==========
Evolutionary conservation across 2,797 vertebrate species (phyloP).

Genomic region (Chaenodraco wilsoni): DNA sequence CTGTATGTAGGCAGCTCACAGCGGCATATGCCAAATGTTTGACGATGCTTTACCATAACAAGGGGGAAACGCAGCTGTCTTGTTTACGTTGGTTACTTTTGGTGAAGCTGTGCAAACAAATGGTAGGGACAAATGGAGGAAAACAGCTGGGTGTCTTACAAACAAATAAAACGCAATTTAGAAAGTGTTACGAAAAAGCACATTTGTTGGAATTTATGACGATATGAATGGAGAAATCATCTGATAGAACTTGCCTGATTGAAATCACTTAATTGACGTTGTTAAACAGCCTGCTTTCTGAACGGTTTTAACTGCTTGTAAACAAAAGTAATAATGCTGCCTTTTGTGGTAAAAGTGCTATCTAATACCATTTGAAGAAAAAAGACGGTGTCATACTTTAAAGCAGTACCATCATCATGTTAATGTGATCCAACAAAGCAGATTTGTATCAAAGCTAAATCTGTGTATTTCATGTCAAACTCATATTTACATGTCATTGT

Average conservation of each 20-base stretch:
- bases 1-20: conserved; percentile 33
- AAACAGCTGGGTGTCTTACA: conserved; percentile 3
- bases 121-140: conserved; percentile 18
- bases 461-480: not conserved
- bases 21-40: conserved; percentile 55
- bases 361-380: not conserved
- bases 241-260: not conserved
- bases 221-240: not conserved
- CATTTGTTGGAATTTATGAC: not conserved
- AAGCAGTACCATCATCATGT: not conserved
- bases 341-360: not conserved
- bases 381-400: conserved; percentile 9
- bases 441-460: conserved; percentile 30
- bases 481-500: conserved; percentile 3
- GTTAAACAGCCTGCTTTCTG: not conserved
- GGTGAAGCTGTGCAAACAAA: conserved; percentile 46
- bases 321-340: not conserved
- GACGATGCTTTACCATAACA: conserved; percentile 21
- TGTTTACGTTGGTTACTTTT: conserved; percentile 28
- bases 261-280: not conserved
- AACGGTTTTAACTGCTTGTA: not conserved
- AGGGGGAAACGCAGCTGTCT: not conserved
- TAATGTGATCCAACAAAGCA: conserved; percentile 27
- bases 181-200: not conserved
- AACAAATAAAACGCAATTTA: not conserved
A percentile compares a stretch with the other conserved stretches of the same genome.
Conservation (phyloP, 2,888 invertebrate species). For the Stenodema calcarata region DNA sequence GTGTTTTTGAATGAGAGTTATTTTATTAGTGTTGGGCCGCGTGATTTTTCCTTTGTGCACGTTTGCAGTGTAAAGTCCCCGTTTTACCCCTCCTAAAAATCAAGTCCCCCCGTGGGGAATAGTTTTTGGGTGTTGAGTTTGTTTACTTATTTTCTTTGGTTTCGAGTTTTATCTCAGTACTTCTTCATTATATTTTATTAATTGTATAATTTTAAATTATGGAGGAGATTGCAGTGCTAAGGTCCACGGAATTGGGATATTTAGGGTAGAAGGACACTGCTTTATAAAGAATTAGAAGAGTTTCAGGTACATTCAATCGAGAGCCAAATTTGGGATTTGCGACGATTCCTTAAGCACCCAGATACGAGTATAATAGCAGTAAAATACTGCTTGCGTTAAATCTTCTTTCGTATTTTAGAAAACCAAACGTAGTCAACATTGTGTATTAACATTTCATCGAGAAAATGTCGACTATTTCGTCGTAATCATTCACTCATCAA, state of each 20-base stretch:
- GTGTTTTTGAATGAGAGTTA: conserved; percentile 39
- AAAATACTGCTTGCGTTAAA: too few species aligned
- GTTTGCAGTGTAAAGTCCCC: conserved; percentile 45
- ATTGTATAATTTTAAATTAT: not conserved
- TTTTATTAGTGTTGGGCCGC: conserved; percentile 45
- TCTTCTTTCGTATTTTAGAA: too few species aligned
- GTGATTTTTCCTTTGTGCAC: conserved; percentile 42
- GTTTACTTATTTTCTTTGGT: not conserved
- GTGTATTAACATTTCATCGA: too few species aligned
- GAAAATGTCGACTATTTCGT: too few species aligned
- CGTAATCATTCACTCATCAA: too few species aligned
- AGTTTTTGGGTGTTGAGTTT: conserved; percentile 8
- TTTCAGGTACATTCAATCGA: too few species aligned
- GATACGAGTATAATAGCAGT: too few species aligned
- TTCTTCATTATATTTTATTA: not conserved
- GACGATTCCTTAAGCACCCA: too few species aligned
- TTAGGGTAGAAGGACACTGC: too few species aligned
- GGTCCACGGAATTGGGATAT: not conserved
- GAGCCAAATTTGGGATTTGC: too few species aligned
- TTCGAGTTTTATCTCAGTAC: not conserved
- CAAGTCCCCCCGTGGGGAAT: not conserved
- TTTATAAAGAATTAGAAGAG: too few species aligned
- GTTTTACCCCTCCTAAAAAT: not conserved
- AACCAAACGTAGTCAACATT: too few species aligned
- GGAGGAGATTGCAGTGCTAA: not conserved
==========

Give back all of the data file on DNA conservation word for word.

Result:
Evolutionary conservation across 2,797 vertebrate species (phyloP).

Genomic region (Chaenodraco wilsoni): DNA sequence CTGTATGTAGGCAGCTCACAGCGGCATATGCCAAATGTTTGACGATGCTTTACCATAACAAGGGGGAAACGCAGCTGTCTTGTTTACGTTGGTTACTTTTGGTGAAGCTGTGCAAACAAATGGTAGGGACAAATGGAGGAAAACAGCTGGGTGTCTTACAAACAAATAAAACGCAATTTAGAAAGTGTTACGAAAAAGCACATTTGTTGGAATTTATGACGATATGAATGGAGAAATCATCTGATAGAACTTGCCTGATTGAAATCACTTAATTGACGTTGTTAAACAGCCTGCTTTCTGAACGGTTTTAACTGCTTGTAAACAAAAGTAATAATGCTGCCTTTTGTGGTAAAAGTGCTATCTAATACCATTTGAAGAAAAAAGACGGTGTCATACTTTAAAGCAGTACCATCATCATGTTAATGTGATCCAACAAAGCAGATTTGTATCAAAGCTAAATCTGTGTATTTCATGTCAAACTCATATTTACATGTCATTGT

Average conservation of each 20-base stretch:
- bases 1-20: conserved; percentile 33
- AAACAGCTGGGTGTCTTACA: conserved; percentile 3
- bases 121-140: conserved; percentile 18
- bases 461-480: not conserved
- bases 21-40: conserved; percentile 55
- bases 361-380: not conserved
- bases 241-260: not conserved
- bases 221-240: not conserved
- CATTTGTTGGAATTTATGAC: not conserved
- AAGCAGTACCATCATCATGT: not conserved
- bases 341-360: not conserved
- bases 381-400: conserved; percentile 9
- bases 441-460: conserved; percentile 30
- bases 481-500: conserved; percentile 3
- GTTAAACAGCCTGCTTTCTG: not conserved
- GGTGAAGCTGTGCAAACAAA: conserved; percentile 46
- bases 321-340: not conserved
- GACGATGCTTTACCATAACA: conserved; percentile 21
- TGTTTACGTTGGTTACTTTT: conserved; percentile 28
- bases 261-280: not conserved
- AACGGTTTTAACTGCTTGTA: not conserved
- AGGGGGAAACGCAGCTGTCT: not conserved
- TAATGTGATCCAACAAAGCA: conserved; percentile 27
- bases 181-200: not conserved
- AACAAATAAAACGCAATTTA: not conserved
A percentile compares a stretch with the other conserved stretches of the same genome.
Conservation (phyloP, 2,888 invertebrate species). For the Stenodema calcarata region DNA sequence GTGTTTTTGAATGAGAGTTATTTTATTAGTGTTGGGCCGCGTGATTTTTCCTTTGTGCACGTTTGCAGTGTAAAGTCCCCGTTTTACCCCTCCTAAAAATCAAGTCCCCCCGTGGGGAATAGTTTTTGGGTGTTGAGTTTGTTTACTTATTTTCTTTGGTTTCGAGTTTTATCTCAGTACTTCTTCATTATATTTTATTAATTGTATAATTTTAAATTATGGAGGAGATTGCAGTGCTAAGGTCCACGGAATTGGGATATTTAGGGTAGAAGGACACTGCTTTATAAAGAATTAGAAGAGTTTCAGGTACATTCAATCGAGAGCCAAATTTGGGATTTGCGACGATTCCTTAAGCACCCAGATACGAGTATAATAGCAGTAAAATACTGCTTGCGTTAAATCTTCTTTCGTATTTTAGAAAACCAAACGTAGTCAACATTGTGTATTAACATTTCATCGAGAAAATGTCGACTATTTCGTCGTAATCATTCACTCATCAA, state of each 20-base stretch:
- GTGTTTTTGAATGAGAGTTA: conserved; percentile 39
- AAAATACTGCTTGCGTTAAA: too few species aligned
- GTTTGCAGTGTAAAGTCCCC: conserved; percentile 45
- ATTGTATAATTTTAAATTAT: not conserved
- TTTTATTAGTGTTGGGCCGC: conserved; percentile 45
- TCTTCTTTCGTATTTTAGAA: too few species aligned
- GTGATTTTTCCTTTGTGCAC: conserved; percentile 42
- GTTTACTTATTTTCTTTGGT: not conserved
- GTGTATTAACATTTCATCGA: too few species aligned
- GAAAATGTCGACTATTTCGT: too few species aligned
- CGTAATCATTCACTCATCAA: too few species aligned
- AGTTTTTGGGTGTTGAGTTT: conserved; percentile 8
- TTTCAGGTACATTCAATCGA: too few species aligned
- GATACGAGTATAATAGCAGT: too few species aligned
- TTCTTCATTATATTTTATTA: not conserved
- GACGATTCCTTAAGCACCCA: too few species aligned
- TTAGGGTAGAAGGACACTGC: too few species aligned
- GGTCCACGGAATTGGGATAT: not conserved
- GAGCCAAATTTGGGATTTGC: too few species aligned
- TTCGAGTTTTATCTCAGTAC: not conserved
- CAAGTCCCCCCGTGGGGAAT: not conserved
- TTTATAAAGAATTAGAAGAG: too few species aligned
- GTTTTACCCCTCCTAAAAAT: not conserved
- AACCAAACGTAGTCAACATT: too few species aligned
- GGAGGAGATTGCAGTGCTAA: not conserved